The following article is based heavily on a section of a new book recently published by Counterpunch contributors Kathleen and Bill Christison. Their book, entitled Palestine in Pieces: Graphic Perspectives on the Israeli Occupation, is published by Pluto Press. The book is a comprehensive description of all aspects of the Israeli occupation of Palestinian territories in the West Bank, Gaza, and East Jerusalem. It brings personal and pictorial perspectives to the Israeli occupation, describing the ways in which Israel dominates and constricts the lives of Palestinians, and also going beyond to discuss Israel’s long-term intentions. Illustrated with more than 50 photographs, the book argues that the occupation is part and parcel of Israel’s ultimate intention to retain control over the entirety of Palestine and to so fragment the occupied territories that any sustainable presence in the land by Palestinians as a nation will be negated.
We have visited Palestine multiple times, most particularly eight times since 2003, and have been able to witness close up the vast changes that Zionism is constantly bringing to the land and to the people, none for the better. Palestinians are undergoing ever increasing levels of persecution and mistreatment from a rightwing Israeli regime that is being enabled and emboldened by the Obama administration’s abject failure to exert any real pressure. (See Jonathan Cook, “How Israel Buried the UN’s War Crime Probe,” CounterPunch, October 6, 2009.)
You cannot possibly come away from even a single trip around the West Bank without realizing that Zionism is no mere abstract political philosophy but is an aggressive, exclusivist movement of Jewish redemption intended from the beginning to sweep everything non-Jewish from its path. On each trip we have made since 2003, things have grown worse for Palestinians. You can actually see this Jewish implantation across the land — the whole land of Palestine — in concrete form, actually see that Zionism has no room in its thinking, and Israeli leaders have no room in their policies, to accommodate any non-Jews at all, any Palestinians, living in Palestine in freedom and equality.
Shortly after Israel unilaterally halted Operation Cast Lead, its brutal early 2009 assault on Gaza, Obama was inaugurated promising substantial change in U.S. foreign policies and in the sensibility and tone of U.S. relations with the world and particularly the Muslim world. Obama’s policy decisions so far on Palestine-Israel, however, appear to demonstrate clearly that on this issue there will be little if any change.
The conjunction of the Gaza slaughter and the election of an extremely rightwing government in Israel with the beginning of Obama’s presidency has essentially placed the Palestinian-Israeli conflict at a standstill. Obama’s half-hearted call for a halt to further Israeli settlement expansion and his failure to press Israel on this issue simply confirm the impasse. These developments have clearly shown, for any who could not already see the trend or who had hoped to resist it, that Israel has no intention of relinquishing its control over all of Palestine and, moreover, that it is actually bent on destroying Palestine as a nation through killing or expelling its people, appropriating its land, and strangling its economy. Obama shows no real inclination to confront or try to alter this reality and has already faced nearly insurmountable obstacles even for trying. Israeli leaders have been working closely with the pro-Israel lobby and the military-industrial complex in the United States to envelop the U.S. in a tight partnership with Israel and to ensure that U.S. political leaders, including Obama and Congress, cannot see Israel’s occupation as an intolerable violation of Palestinian human and political rights.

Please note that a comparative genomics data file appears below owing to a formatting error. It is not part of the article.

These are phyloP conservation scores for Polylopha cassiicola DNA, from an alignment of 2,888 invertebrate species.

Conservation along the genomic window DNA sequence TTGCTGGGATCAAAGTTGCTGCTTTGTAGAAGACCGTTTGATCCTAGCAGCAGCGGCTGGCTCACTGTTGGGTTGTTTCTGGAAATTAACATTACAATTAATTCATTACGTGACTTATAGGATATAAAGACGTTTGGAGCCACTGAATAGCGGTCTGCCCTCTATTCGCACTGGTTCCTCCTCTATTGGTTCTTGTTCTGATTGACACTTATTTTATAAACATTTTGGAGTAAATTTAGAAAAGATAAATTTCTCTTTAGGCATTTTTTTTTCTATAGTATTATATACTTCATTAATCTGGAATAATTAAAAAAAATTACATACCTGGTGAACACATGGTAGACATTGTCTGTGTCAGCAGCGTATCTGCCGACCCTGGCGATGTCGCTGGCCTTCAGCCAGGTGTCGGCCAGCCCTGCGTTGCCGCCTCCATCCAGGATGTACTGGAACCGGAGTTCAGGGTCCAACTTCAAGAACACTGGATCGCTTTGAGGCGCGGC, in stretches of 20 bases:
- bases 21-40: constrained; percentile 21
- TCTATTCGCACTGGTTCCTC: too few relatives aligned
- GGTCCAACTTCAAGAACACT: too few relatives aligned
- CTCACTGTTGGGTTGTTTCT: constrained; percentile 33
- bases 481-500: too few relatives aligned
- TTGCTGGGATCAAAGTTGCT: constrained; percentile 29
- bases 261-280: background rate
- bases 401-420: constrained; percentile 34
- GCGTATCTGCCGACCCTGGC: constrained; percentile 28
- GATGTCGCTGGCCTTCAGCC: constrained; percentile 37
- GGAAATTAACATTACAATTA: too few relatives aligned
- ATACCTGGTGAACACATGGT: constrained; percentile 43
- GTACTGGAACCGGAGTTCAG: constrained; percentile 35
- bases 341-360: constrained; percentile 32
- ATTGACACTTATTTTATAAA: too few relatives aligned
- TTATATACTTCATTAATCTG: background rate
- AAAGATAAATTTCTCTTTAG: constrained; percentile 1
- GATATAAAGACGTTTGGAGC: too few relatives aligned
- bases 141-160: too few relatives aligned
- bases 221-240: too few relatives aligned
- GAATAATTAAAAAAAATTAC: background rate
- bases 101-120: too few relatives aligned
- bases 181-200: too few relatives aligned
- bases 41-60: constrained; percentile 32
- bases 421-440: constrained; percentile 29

The events of 2009 to date have also placed tight psychological strictures on any progress toward resolving the conflict. After Gaza, large numbers of Israelis are increasingly explicit in expressing their absolute hatred of Arabs and Palestinians, a reaction reflected in the rightward tilt in the election. As for the Palestinians, despite years of clinging to a commitment to living peacefully in a small independent state alongside Israel, large numbers are now deeply disillusioned and have moved away from desiring any reconciliation with their occupiers. And in the United States, many sectors of public discourse, influenced by the Israel lobby and by a disturbing increase in anti-Arab and anti-Muslim sentiment, have become more stridently supportive of Israel and blind to any concern for or even awareness of the human and the national consequences for the Palestinians of Israel’s ever-strengthening occupation and the relentless devastation wrought by assaults such as the one on Gaza.
The critical question for the future concerns whether Obama will confront the roadblock placed before him by the Gaza operation and Israel’s move to the right, or will simply back down in the face of these obstacles to progress. An absence of any pressure on Israel to move toward a resolution will lead inevitably to continued Israeli consolidation of the occupation — more settlements, more impediments to Palestinian growth, and more dismal realities of all sorts for Palestinians. This does not mean that Israel will ultimately “win” — whatever “winning” means in this context. It is just as likely that the U.S. and Israel will be forced, ultimately, to change their own policies. In the meantime, more — and more senseless — warfare and deaths will continue indefinitely into the future. And both the responsibility of the United States for these developments, and global understanding of where responsibility lies, will grow apace.
Bill Christison was a senior official of the CIA.
Kathleen Christison is the author of Perceptions of Palestine and The Wound of Dispossession